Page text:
Sunday, March 14, 2010

24 hours that changed the world

Once again, I was so moved by today's sermon and our Sunday School lesson. This week's lesson from Adam Hamilton's book talked about the crowd and Barabbas and Pontius Pilate. There were several things that were powerful to me. First of all, Barabbas was the first sinner for whom Jesus died! We, like Barabbas, have been spared, with Jesus suffering the punishment we deserve.

Another thing that was meaningful to me was realizing (and maybe I knew this but had forgotten . . .or maybe it was brand new to me) that Matthew tells us Barabbas' name was actually "Jesus Barabbas." The name Barabbas means "son of the Father," and the name "Jesus" means "Savior"; so Matthew makes clear the crowd was being given a choice between two messianic figures. If you picture yourself as part of that crowd, which one do you pick? One is going to lead by force; throw out the Romans; reclaim your tax money, wealth and prosperity; and restore the strength of the Jewish kingdom. The other's leadership involves loving these same oppressors, serving them as they dwell among you, doubling the service they demand of you. Whom do you wish to see freed? Whom do you wish to see destroyed? When we see the choice in that way, it is not so difficult to understand the crowd's choice of Barabbas over Jesus. They chose the path of physical strength, military might, and lower taxes over the path of peace through sacrificial love. (pg 73 in 24 hours that changed the world) I told our class that I think I would have chosen Barabbas - which brought me to my knees. Now as Mark said after class, we have the benefit of being on this side of the cross and we would hopefully choose Jesus now. Donna (in class) pointed out that we have that choice every day -actually multiple times each day - whom do we choose?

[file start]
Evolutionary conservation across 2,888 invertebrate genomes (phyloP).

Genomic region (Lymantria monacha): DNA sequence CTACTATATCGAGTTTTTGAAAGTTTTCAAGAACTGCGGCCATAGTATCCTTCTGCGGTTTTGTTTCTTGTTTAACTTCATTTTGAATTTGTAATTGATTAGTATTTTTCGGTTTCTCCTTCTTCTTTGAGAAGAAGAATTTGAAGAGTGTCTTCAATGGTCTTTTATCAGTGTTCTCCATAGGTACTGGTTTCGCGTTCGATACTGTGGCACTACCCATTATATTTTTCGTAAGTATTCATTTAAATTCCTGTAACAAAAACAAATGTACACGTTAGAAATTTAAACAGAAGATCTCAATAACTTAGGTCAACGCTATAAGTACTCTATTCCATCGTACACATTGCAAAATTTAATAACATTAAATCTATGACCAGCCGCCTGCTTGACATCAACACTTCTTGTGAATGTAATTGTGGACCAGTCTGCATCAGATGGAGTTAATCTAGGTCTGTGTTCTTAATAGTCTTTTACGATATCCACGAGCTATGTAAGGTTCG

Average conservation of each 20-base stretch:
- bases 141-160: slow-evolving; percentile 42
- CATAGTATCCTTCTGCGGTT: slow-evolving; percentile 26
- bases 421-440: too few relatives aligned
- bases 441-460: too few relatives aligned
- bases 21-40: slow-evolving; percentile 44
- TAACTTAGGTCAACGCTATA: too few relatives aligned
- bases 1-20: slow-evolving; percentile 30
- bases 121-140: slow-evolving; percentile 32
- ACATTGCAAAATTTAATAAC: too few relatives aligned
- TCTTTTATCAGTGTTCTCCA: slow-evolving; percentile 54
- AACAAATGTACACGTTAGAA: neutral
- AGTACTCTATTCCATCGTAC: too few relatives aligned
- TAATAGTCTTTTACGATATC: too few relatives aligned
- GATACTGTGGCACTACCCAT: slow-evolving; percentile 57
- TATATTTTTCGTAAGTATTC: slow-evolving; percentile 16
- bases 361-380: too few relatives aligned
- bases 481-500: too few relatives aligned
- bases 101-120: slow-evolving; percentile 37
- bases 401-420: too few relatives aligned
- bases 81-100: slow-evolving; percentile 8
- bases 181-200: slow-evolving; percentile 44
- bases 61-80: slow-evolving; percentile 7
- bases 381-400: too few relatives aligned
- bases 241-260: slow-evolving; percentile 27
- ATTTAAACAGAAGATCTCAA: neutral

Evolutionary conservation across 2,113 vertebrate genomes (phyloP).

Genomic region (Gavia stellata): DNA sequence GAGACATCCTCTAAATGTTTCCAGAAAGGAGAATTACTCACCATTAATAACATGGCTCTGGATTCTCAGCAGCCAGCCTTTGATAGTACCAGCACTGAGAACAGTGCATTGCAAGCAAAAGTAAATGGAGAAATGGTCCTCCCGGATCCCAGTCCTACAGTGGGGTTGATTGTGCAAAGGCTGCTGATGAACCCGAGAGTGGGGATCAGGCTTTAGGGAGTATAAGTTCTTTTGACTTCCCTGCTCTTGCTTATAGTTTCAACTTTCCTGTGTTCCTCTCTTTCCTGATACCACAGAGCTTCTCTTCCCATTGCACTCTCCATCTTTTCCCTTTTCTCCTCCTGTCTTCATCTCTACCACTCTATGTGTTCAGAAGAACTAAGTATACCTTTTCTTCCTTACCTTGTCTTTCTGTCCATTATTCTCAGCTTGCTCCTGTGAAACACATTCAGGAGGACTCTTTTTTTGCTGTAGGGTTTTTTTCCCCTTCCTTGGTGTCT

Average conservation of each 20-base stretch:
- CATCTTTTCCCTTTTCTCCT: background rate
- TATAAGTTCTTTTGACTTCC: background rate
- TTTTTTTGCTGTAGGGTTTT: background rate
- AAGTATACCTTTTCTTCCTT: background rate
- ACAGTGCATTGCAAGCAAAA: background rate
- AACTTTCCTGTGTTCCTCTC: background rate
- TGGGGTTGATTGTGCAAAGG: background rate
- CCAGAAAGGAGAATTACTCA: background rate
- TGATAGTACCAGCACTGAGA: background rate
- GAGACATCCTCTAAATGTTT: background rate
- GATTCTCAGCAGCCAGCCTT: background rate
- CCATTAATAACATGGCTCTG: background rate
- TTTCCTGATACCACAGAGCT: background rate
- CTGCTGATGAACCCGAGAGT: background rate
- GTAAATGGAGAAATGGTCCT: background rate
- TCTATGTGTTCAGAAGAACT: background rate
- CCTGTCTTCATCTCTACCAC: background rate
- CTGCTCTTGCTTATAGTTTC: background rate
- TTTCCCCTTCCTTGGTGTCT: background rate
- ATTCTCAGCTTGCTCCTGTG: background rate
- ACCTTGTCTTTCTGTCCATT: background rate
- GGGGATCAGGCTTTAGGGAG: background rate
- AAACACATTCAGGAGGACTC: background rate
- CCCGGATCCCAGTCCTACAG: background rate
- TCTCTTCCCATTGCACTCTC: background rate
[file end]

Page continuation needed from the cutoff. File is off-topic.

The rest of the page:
That brings me to the other point that was so powerful. Mark and I firmly believe in getting up and going to church every Sunday. It helps that I am a teacher on Sunday mornings but we went even before I began to teach. We even went as newlyweds. If you live in our house, you go to church on Sunday mornings. That is the way that Mark and I were both raised and that is the way we have raised our kids. Well, I never thought about it in exactly this way before . . .this is from page 77 of the book: And who is your crowd? Who is your (MY) crowd? We find ourselves drawn in, doing things we know are not right, things we know are against God's will. Part of the reason gathering in church is so important is that for at least an hour every week we are surrounded by a crowd desiring to follow Jesus. It feels good to be among people who think the way we think and who encourage us. This crowd has a voice strong enough that it is hard to resist. We can be swayed by a crowd for good or for ill; so it is CRITICAL (caps are my emphasis!!), if only for an hour on Sundays, to be surrounded by friends who share our values, convictions and faith.

I truly give thanks for "our crowd" - our friends, our church family, our Sunday school class, Emmaus gatherings - I thank God for "our crowd."

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